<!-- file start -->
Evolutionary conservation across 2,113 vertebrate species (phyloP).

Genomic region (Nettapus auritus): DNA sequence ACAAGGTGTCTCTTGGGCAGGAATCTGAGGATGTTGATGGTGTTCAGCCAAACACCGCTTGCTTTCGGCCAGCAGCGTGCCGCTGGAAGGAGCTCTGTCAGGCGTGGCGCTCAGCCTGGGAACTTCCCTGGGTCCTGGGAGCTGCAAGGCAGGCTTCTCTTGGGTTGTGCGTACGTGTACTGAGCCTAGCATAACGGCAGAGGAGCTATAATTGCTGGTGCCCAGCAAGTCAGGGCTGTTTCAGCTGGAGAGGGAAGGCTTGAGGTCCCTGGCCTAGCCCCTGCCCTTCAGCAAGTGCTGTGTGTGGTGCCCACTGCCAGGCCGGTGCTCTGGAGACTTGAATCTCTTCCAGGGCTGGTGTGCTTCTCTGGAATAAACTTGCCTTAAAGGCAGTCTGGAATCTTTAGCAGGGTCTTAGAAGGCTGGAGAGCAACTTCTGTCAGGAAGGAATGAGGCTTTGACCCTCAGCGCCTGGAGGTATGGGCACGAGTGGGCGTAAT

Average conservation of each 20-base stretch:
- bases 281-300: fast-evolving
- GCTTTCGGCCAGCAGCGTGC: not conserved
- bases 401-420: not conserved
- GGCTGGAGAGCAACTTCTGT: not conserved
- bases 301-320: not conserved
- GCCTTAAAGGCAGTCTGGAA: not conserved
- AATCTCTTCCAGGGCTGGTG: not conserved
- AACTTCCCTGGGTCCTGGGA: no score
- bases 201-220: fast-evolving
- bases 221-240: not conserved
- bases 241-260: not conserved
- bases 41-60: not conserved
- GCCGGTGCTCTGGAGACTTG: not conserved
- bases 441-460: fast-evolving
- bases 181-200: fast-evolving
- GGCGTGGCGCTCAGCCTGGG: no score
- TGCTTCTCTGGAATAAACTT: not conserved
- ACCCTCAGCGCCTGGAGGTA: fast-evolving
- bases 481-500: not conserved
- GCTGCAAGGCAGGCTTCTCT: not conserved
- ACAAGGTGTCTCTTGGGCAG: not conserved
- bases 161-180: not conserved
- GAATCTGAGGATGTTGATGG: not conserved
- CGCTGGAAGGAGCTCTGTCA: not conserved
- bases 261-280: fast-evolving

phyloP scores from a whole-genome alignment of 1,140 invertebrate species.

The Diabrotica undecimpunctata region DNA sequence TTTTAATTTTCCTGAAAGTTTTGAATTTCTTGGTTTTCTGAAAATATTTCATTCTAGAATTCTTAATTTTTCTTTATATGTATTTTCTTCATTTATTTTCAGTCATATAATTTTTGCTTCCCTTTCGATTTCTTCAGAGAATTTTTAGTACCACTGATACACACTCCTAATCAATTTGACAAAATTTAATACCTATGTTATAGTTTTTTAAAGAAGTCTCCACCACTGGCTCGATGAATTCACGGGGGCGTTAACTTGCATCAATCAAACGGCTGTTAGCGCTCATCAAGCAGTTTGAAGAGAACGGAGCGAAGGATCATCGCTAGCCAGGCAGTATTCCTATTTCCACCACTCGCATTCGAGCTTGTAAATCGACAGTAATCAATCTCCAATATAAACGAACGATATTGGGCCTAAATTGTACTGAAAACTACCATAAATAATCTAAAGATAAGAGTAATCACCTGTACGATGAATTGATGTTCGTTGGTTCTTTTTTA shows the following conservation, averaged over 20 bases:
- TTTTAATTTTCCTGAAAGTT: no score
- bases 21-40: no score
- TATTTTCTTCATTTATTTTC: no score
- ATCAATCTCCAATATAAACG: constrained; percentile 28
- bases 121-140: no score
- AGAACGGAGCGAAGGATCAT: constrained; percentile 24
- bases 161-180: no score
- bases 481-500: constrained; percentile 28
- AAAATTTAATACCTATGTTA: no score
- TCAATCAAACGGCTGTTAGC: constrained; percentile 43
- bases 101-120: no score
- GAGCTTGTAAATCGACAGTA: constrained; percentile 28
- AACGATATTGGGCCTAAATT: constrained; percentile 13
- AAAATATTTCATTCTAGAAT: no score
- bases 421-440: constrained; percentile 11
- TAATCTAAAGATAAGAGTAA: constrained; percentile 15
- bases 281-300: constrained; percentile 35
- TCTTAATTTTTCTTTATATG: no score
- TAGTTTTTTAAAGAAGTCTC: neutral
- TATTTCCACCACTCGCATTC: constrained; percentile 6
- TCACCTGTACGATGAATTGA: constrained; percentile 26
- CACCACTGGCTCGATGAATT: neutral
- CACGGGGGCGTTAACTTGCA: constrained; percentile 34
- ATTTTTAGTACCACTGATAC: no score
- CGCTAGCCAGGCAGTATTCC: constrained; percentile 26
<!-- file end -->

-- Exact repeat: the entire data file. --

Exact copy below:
Evolutionary conservation across 2,113 vertebrate species (phyloP).

Genomic region (Nettapus auritus): DNA sequence ACAAGGTGTCTCTTGGGCAGGAATCTGAGGATGTTGATGGTGTTCAGCCAAACACCGCTTGCTTTCGGCCAGCAGCGTGCCGCTGGAAGGAGCTCTGTCAGGCGTGGCGCTCAGCCTGGGAACTTCCCTGGGTCCTGGGAGCTGCAAGGCAGGCTTCTCTTGGGTTGTGCGTACGTGTACTGAGCCTAGCATAACGGCAGAGGAGCTATAATTGCTGGTGCCCAGCAAGTCAGGGCTGTTTCAGCTGGAGAGGGAAGGCTTGAGGTCCCTGGCCTAGCCCCTGCCCTTCAGCAAGTGCTGTGTGTGGTGCCCACTGCCAGGCCGGTGCTCTGGAGACTTGAATCTCTTCCAGGGCTGGTGTGCTTCTCTGGAATAAACTTGCCTTAAAGGCAGTCTGGAATCTTTAGCAGGGTCTTAGAAGGCTGGAGAGCAACTTCTGTCAGGAAGGAATGAGGCTTTGACCCTCAGCGCCTGGAGGTATGGGCACGAGTGGGCGTAAT

Average conservation of each 20-base stretch:
- bases 281-300: fast-evolving
- GCTTTCGGCCAGCAGCGTGC: not conserved
- bases 401-420: not conserved
- GGCTGGAGAGCAACTTCTGT: not conserved
- bases 301-320: not conserved
- GCCTTAAAGGCAGTCTGGAA: not conserved
- AATCTCTTCCAGGGCTGGTG: not conserved
- AACTTCCCTGGGTCCTGGGA: no score
- bases 201-220: fast-evolving
- bases 221-240: not conserved
- bases 241-260: not conserved
- bases 41-60: not conserved
- GCCGGTGCTCTGGAGACTTG: not conserved
- bases 441-460: fast-evolving
- bases 181-200: fast-evolving
- GGCGTGGCGCTCAGCCTGGG: no score
- TGCTTCTCTGGAATAAACTT: not conserved
- ACCCTCAGCGCCTGGAGGTA: fast-evolving
- bases 481-500: not conserved
- GCTGCAAGGCAGGCTTCTCT: not conserved
- ACAAGGTGTCTCTTGGGCAG: not conserved
- bases 161-180: not conserved
- GAATCTGAGGATGTTGATGG: not conserved
- CGCTGGAAGGAGCTCTGTCA: not conserved
- bases 261-280: fast-evolving

phyloP scores from a whole-genome alignment of 1,140 invertebrate species.

The Diabrotica undecimpunctata region DNA sequence TTTTAATTTTCCTGAAAGTTTTGAATTTCTTGGTTTTCTGAAAATATTTCATTCTAGAATTCTTAATTTTTCTTTATATGTATTTTCTTCATTTATTTTCAGTCATATAATTTTTGCTTCCCTTTCGATTTCTTCAGAGAATTTTTAGTACCACTGATACACACTCCTAATCAATTTGACAAAATTTAATACCTATGTTATAGTTTTTTAAAGAAGTCTCCACCACTGGCTCGATGAATTCACGGGGGCGTTAACTTGCATCAATCAAACGGCTGTTAGCGCTCATCAAGCAGTTTGAAGAGAACGGAGCGAAGGATCATCGCTAGCCAGGCAGTATTCCTATTTCCACCACTCGCATTCGAGCTTGTAAATCGACAGTAATCAATCTCCAATATAAACGAACGATATTGGGCCTAAATTGTACTGAAAACTACCATAAATAATCTAAAGATAAGAGTAATCACCTGTACGATGAATTGATGTTCGTTGGTTCTTTTTTA shows the following conservation, averaged over 20 bases:
- TTTTAATTTTCCTGAAAGTT: no score
- bases 21-40: no score
- TATTTTCTTCATTTATTTTC: no score
- ATCAATCTCCAATATAAACG: constrained; percentile 28
- bases 121-140: no score
- AGAACGGAGCGAAGGATCAT: constrained; percentile 24
- bases 161-180: no score
- bases 481-500: constrained; percentile 28
- AAAATTTAATACCTATGTTA: no score
- TCAATCAAACGGCTGTTAGC: constrained; percentile 43
- bases 101-120: no score
- GAGCTTGTAAATCGACAGTA: constrained; percentile 28
- AACGATATTGGGCCTAAATT: constrained; percentile 13
- AAAATATTTCATTCTAGAAT: no score
- bases 421-440: constrained; percentile 11
- TAATCTAAAGATAAGAGTAA: constrained; percentile 15
- bases 281-300: constrained; percentile 35
- TCTTAATTTTTCTTTATATG: no score
- TAGTTTTTTAAAGAAGTCTC: neutral
- TATTTCCACCACTCGCATTC: constrained; percentile 6
- TCACCTGTACGATGAATTGA: constrained; percentile 26
- CACCACTGGCTCGATGAATT: neutral
- CACGGGGGCGTTAACTTGCA: constrained; percentile 34
- ATTTTTAGTACCACTGATAC: no score
- CGCTAGCCAGGCAGTATTCC: constrained; percentile 26